IT and Business Insights for SMB Solution Providers

Letting Your Geek Flag Fly

Tekie Geek has created a culture that employees enjoy and can thrive in, and it shows in their work—and the company’s revenue growth. By Mike Bloomfield

AT TEKIE GEEK, we treat employees like we appreciate them, because we do. As business owners, it’s important to never forget that your employees are the ones who help you get to your goals, and that losing them can be detrimental. Creating a culture that makes valuable employees want to stay and contribute to our mutual success has been a key priority since launching Tekie Geek in 2013.

Together with my business partner and wife, I set a few simple core values that shape our culture. One is Golden Rule-ish. We treat our employees like I wanted to be treated when I was in corporate IT, but often wasn’t. If I'm successful, I want them to be successful and grow with me for as long as it’s beneficial to both of us. I will never be the CEO who tells the ranks there will be no raises because the business isn’t making money, then show up in a new car.

Another core value is to embrace the geek. We are all geeks, and I am the president geek. We love pop culture and talking movies. In pre-coronavirus times, we played arcade games in the office, held team-building events, hosted lunches, and celebrated birthdays—which we’re doing remotely for now. In addition to paying staff well, we have paid vacation time plus medical, dental, and life insurance. For their skills development, we pay for training and books. Our brand is fun yet professional.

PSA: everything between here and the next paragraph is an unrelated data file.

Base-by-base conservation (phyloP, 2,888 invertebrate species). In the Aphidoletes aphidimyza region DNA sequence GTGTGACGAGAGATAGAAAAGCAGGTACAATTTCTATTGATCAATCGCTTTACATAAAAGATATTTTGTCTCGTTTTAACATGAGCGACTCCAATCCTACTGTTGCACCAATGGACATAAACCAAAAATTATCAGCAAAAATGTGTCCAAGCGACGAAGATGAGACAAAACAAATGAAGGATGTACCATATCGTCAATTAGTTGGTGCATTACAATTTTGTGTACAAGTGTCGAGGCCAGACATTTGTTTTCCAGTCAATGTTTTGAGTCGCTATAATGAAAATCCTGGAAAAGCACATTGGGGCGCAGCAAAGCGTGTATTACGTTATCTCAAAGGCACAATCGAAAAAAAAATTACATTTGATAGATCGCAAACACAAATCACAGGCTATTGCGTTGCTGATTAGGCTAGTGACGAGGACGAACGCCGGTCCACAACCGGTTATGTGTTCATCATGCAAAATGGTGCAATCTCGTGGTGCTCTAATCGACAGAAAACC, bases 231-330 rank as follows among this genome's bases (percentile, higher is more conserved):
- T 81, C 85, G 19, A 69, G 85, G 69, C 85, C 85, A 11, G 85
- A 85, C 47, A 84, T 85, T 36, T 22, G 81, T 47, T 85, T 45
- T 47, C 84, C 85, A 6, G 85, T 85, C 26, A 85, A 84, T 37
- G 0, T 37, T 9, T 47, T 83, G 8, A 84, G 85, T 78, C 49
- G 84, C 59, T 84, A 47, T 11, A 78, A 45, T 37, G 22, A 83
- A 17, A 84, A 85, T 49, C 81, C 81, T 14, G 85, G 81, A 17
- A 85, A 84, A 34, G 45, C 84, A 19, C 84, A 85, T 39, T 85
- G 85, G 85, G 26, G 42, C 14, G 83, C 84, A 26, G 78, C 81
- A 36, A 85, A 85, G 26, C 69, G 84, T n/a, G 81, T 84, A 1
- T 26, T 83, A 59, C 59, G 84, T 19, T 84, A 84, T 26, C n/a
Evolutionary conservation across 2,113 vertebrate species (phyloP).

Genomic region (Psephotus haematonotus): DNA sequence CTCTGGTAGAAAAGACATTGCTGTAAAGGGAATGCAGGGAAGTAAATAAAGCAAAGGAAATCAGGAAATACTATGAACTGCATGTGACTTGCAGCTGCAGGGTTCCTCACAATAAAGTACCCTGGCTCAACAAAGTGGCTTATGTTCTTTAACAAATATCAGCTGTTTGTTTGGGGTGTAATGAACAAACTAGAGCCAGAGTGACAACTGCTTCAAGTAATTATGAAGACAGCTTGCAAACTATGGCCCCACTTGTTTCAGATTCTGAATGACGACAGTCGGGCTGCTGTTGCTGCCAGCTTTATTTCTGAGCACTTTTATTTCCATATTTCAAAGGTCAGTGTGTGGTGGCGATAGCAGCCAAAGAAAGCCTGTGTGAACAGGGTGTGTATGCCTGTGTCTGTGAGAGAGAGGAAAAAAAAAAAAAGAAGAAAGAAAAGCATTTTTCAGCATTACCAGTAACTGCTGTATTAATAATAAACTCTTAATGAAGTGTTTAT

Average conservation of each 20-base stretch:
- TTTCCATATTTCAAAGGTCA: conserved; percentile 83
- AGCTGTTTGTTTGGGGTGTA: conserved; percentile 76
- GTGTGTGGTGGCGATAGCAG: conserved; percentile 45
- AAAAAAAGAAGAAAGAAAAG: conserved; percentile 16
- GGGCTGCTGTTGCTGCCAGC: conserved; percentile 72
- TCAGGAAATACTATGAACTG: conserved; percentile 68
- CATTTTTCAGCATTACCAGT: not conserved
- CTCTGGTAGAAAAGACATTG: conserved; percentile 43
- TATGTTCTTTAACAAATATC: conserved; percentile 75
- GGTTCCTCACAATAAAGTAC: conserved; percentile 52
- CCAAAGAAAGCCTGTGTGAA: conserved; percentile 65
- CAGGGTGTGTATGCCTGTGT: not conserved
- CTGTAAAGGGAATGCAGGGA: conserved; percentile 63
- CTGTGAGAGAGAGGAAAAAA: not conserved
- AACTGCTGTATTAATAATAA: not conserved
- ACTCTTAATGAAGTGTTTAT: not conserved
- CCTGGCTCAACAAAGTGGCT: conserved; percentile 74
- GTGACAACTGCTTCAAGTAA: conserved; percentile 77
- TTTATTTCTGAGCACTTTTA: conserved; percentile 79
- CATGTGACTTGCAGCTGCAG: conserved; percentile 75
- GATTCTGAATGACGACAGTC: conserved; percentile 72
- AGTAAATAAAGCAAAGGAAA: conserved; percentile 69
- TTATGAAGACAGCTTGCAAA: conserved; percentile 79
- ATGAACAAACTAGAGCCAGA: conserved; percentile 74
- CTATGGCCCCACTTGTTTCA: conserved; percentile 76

Rather than hire someone for their tech skills, which can be taught, we seek employees who fit into this environment, because it’s not right for everyone. Some people need more structure. I look for a person who will hopefully want to make Tekie Geek their home for the next decade or their whole career. That person has to show up every day and be happy, and want to grow with us.

Of course we have standard operating procedures. My staff knows what needs to get done on a day-to-day basis. My help desk knows our documentation system, how a ticket gets worked, and how escalations are done. I monitor KPIs, ticket scores, SLAs, and customer satisfaction surveys, which are consistently high.

That’s because another part of our culture is a shared recognition that clients are a cherished asset, and we're going to do everything we can to earn five-star reviews for every interaction. Our employees know that without customers we have nothing, and that no matter what needs to get done, they have to pick up that paper clip, even if it's not their job.

Our staff’s response to the coronavirus crisis is a testament to that. We sent employees home to work remotely, and during those first few weeks when our clients needed help setting up their own remote workforces, everybody worked as long and as late as was necessary—without me asking or overseeing. They understood the urgency.

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